Milan Rivié and Éric Toussaint: The SDRs are an international reserve asset designed to supplement the official reserves of the 190 IMF member countries and provide liquidity in the event of a balance of payments crisis, i.e. when a government no longer has sufficient financial resources available in foreign currency to meet its financial commitments outside its borders, including debt service.
As such they are not a debt towards the IMF either. SDRs are not a currency: you cannot carry out any transaction with them. Their value is determined by a basket of currencies consisting of the US Dollar, the Euro, the Chinese Yuan, the Japanese Yen and the British Pound. SDRs, on the other hand, can be traded against one or more foreign currencies through central banks. In this instance SDRs become a debt, not towards the IMF, but towards the institution with which they were traded. SDRs are not a gift.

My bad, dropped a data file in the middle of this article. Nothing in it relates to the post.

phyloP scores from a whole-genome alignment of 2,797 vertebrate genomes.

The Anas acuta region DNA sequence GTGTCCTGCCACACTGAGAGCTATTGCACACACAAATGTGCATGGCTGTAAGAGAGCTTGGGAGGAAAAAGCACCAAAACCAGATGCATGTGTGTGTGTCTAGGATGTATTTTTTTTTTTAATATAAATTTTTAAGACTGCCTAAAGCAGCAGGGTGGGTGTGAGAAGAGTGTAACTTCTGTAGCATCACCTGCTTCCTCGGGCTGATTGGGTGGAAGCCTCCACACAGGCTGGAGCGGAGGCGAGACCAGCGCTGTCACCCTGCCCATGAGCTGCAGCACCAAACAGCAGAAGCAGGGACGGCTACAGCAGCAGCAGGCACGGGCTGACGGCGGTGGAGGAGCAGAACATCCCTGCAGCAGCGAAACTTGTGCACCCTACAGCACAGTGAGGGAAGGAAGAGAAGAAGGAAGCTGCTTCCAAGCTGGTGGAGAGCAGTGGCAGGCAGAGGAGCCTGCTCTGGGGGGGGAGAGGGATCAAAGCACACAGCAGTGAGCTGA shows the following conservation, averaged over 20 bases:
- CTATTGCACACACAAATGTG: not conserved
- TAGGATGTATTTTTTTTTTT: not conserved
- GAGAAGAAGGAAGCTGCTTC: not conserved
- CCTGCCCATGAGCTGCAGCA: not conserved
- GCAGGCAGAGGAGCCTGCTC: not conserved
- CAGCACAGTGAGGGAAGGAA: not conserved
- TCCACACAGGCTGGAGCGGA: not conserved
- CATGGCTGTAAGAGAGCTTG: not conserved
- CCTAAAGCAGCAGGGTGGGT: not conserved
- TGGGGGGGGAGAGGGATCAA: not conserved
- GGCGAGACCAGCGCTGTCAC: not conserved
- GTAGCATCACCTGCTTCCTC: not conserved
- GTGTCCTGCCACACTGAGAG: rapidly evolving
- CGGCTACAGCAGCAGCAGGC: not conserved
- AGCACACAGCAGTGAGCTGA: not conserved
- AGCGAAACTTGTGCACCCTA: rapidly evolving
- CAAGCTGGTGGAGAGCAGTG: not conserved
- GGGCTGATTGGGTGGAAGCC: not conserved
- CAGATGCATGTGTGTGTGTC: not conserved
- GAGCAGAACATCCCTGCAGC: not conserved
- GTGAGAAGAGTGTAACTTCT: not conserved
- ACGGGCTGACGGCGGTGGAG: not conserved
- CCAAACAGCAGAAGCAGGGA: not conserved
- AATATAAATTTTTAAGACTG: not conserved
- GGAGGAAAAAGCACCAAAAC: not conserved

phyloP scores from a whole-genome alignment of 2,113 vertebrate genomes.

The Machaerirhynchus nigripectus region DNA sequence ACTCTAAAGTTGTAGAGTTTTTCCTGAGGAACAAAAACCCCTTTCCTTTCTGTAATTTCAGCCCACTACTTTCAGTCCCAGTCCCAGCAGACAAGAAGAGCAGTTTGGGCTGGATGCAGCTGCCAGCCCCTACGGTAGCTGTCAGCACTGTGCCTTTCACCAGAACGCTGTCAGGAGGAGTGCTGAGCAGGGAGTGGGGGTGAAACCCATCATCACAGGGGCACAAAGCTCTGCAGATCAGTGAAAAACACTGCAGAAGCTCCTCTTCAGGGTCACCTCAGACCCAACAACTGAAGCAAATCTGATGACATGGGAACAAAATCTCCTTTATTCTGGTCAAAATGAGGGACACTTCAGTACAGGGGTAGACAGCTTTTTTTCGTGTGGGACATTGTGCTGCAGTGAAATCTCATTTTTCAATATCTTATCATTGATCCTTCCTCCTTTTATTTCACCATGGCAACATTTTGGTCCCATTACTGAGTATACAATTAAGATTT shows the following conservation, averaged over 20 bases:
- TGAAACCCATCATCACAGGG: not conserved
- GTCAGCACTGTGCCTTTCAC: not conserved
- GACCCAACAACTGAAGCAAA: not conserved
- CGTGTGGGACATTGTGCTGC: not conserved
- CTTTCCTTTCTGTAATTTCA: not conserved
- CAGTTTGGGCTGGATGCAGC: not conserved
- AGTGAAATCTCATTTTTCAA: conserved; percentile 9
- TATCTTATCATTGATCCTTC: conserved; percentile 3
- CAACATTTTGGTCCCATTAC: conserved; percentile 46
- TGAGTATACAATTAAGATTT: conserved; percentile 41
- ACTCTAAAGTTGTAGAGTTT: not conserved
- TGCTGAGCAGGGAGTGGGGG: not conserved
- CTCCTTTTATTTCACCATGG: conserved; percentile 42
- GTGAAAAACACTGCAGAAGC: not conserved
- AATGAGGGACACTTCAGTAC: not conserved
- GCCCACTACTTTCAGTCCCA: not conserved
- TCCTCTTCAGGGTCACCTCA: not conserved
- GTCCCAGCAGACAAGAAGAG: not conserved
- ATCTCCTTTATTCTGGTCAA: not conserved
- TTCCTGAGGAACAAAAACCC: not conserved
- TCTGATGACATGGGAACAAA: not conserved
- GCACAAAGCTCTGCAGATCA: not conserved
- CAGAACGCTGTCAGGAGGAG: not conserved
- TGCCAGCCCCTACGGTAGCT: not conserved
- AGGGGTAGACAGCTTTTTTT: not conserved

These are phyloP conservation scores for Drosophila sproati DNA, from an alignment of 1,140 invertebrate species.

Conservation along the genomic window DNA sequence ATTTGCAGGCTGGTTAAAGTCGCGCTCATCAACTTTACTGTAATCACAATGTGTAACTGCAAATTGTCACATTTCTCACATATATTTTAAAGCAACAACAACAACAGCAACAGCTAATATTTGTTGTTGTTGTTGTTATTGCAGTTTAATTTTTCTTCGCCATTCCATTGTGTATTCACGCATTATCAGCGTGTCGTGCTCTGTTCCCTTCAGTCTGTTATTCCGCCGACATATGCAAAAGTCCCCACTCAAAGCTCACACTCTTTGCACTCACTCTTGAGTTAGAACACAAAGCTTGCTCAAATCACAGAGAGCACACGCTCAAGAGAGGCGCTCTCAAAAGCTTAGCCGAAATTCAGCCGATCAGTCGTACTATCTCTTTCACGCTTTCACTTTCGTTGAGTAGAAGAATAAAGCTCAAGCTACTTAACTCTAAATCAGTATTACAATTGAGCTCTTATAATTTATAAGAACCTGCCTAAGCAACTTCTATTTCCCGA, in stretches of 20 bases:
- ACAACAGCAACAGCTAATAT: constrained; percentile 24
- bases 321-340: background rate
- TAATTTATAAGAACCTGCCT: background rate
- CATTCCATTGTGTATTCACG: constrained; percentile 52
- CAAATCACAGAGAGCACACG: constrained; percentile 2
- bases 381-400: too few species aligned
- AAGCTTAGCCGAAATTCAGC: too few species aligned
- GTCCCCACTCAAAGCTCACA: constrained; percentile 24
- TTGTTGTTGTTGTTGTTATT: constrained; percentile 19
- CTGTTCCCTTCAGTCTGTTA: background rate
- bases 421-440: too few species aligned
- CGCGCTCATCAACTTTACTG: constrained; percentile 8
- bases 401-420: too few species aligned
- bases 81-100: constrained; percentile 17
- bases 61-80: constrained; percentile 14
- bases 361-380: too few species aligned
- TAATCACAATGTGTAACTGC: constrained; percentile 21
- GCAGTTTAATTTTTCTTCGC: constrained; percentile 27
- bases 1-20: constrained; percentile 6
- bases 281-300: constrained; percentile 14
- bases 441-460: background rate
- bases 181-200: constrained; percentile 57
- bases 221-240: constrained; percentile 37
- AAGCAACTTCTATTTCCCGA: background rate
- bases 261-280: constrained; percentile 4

To put it in other words, a country that does not have sufficient reserves in one or more foreign currencies to repay its external public debt to one or more of its creditors will be able to use all or part of the SDRs allocated to it to make debt service payments.
CADTM: For the IMF, this increase is of course a “landmark”. While the SDR allocation is not new, its amount is unprecedented. In what way can this allocation benefit the concerned countries?
Milan Rivié and Éric Toussaint: To go along with the IMF, we could say that this SDR allocation is free of policy conditionalities and is not directly counted by the IMF as a debt. But while this allocation may at first sight represent a breath of fresh air for the countries of the South, the reality is quite different.
CADTM: What do you mean? Is this a deceptive kind of help?
Milan Rivié and Éric Toussaint: Absolutely! We can point to at least four limitations to this allocation.